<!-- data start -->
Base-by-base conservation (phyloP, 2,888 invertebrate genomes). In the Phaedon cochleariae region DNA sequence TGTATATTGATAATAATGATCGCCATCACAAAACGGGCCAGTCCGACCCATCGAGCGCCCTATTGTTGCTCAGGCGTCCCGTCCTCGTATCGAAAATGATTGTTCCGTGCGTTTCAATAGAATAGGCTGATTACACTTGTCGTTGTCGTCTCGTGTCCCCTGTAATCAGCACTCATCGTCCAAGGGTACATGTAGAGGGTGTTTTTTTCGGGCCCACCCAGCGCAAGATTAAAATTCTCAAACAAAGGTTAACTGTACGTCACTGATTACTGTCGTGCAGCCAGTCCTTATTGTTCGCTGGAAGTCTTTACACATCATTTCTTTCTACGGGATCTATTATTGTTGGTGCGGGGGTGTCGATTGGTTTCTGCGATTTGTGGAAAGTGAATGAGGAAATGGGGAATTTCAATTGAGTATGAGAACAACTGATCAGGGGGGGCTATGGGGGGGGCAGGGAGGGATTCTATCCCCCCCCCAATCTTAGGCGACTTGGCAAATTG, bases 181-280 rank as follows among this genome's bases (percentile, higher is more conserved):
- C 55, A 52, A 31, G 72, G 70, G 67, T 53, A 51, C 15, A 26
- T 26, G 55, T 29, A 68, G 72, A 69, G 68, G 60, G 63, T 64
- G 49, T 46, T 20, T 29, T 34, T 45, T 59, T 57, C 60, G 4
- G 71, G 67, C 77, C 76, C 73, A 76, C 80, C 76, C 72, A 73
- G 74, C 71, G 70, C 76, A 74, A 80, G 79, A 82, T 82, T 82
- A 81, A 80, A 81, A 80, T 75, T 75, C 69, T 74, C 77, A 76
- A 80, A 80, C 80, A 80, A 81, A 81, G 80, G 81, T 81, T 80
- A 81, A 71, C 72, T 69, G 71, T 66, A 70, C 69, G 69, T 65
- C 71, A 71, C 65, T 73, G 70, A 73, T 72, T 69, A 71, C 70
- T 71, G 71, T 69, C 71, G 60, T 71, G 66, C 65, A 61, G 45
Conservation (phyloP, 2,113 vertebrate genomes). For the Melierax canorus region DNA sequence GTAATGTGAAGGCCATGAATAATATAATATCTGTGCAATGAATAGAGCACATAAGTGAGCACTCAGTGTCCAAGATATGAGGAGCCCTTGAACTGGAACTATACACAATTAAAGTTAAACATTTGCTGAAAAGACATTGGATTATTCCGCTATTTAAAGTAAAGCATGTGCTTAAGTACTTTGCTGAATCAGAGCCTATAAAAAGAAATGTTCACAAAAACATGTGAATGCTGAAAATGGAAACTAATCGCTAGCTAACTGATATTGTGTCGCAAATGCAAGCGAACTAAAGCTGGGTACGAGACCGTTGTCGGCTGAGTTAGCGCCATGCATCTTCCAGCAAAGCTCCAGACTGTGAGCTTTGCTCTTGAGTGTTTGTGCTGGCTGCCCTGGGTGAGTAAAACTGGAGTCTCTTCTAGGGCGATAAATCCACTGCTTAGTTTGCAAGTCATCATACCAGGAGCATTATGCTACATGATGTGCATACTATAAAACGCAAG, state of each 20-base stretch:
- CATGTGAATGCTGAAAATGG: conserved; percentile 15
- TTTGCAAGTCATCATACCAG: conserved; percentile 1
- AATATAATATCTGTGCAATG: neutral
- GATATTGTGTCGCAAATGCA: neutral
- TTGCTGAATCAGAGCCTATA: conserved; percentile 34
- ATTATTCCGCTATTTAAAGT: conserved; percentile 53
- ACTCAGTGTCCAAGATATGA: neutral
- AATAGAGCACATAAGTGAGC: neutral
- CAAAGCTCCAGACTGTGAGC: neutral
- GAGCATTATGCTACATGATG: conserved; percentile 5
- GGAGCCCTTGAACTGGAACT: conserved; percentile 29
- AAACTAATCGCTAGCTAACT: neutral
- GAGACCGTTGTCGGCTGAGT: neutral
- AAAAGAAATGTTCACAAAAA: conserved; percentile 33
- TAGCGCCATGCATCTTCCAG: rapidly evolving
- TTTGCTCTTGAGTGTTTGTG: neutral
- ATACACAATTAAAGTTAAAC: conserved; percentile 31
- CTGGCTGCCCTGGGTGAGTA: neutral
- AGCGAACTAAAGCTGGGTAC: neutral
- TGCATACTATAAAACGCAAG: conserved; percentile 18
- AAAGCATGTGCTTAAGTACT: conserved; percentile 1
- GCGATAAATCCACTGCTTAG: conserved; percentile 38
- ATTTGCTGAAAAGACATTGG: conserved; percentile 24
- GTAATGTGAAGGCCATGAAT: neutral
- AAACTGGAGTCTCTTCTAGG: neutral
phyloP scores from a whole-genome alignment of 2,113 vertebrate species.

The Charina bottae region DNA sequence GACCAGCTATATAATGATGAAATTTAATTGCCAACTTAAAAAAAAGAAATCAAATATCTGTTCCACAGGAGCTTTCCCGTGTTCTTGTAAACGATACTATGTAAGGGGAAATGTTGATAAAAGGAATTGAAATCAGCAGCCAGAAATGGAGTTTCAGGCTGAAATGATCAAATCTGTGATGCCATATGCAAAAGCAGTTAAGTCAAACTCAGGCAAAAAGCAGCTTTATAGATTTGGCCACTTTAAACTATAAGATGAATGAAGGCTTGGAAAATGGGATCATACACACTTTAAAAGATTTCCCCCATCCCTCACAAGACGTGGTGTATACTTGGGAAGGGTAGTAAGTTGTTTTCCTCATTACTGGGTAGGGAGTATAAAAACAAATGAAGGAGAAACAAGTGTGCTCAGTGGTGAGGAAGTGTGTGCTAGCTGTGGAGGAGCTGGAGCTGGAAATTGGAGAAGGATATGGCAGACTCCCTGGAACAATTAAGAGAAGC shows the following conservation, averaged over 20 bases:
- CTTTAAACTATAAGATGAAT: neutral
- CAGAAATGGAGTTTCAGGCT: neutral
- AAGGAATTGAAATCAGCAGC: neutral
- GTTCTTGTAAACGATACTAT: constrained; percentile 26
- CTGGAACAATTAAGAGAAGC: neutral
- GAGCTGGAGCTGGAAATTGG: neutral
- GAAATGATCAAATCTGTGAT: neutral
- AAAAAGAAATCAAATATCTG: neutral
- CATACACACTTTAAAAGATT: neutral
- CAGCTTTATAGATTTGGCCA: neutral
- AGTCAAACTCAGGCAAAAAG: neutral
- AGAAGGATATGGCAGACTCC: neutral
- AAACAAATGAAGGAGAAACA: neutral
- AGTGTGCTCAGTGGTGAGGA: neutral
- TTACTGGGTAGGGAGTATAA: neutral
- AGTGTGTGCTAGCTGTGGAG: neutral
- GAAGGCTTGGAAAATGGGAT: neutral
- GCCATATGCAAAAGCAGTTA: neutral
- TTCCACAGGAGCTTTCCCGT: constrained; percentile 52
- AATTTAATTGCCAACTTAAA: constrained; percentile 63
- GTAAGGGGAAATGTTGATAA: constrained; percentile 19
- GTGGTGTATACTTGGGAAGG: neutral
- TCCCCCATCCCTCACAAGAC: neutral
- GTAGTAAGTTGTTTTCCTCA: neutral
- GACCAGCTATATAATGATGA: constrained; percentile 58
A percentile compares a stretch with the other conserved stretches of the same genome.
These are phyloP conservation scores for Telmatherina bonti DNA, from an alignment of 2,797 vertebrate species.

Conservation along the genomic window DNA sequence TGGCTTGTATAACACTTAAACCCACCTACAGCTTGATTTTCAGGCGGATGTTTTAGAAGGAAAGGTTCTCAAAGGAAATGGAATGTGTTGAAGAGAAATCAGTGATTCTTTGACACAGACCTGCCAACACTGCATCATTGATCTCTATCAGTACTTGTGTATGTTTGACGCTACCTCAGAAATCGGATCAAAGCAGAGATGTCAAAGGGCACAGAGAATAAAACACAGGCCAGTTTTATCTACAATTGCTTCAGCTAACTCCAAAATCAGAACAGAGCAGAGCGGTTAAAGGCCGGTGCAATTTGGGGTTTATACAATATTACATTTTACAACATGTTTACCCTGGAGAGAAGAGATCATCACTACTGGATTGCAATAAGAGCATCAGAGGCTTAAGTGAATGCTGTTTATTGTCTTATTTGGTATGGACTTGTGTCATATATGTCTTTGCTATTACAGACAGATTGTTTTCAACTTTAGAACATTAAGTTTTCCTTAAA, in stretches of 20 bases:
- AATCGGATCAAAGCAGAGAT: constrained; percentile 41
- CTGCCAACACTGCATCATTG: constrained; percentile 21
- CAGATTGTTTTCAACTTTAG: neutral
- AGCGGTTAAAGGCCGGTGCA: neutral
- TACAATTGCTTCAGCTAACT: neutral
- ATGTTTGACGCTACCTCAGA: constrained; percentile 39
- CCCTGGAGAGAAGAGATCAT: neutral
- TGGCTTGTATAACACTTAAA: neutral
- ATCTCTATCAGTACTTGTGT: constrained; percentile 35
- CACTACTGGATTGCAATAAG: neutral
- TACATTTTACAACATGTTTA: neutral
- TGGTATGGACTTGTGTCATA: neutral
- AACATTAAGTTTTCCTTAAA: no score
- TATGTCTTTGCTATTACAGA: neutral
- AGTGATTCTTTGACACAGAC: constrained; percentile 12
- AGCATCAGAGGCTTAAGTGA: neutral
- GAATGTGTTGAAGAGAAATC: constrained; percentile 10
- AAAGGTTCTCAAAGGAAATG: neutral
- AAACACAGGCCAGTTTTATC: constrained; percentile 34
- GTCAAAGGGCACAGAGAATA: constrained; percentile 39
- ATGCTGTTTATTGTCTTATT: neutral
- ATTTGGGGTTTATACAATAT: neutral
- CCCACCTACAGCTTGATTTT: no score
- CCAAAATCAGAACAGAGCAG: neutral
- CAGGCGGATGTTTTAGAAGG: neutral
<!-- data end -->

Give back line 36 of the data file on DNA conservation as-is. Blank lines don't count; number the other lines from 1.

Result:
- GTAATGTGAAGGCCATGAAT: neutral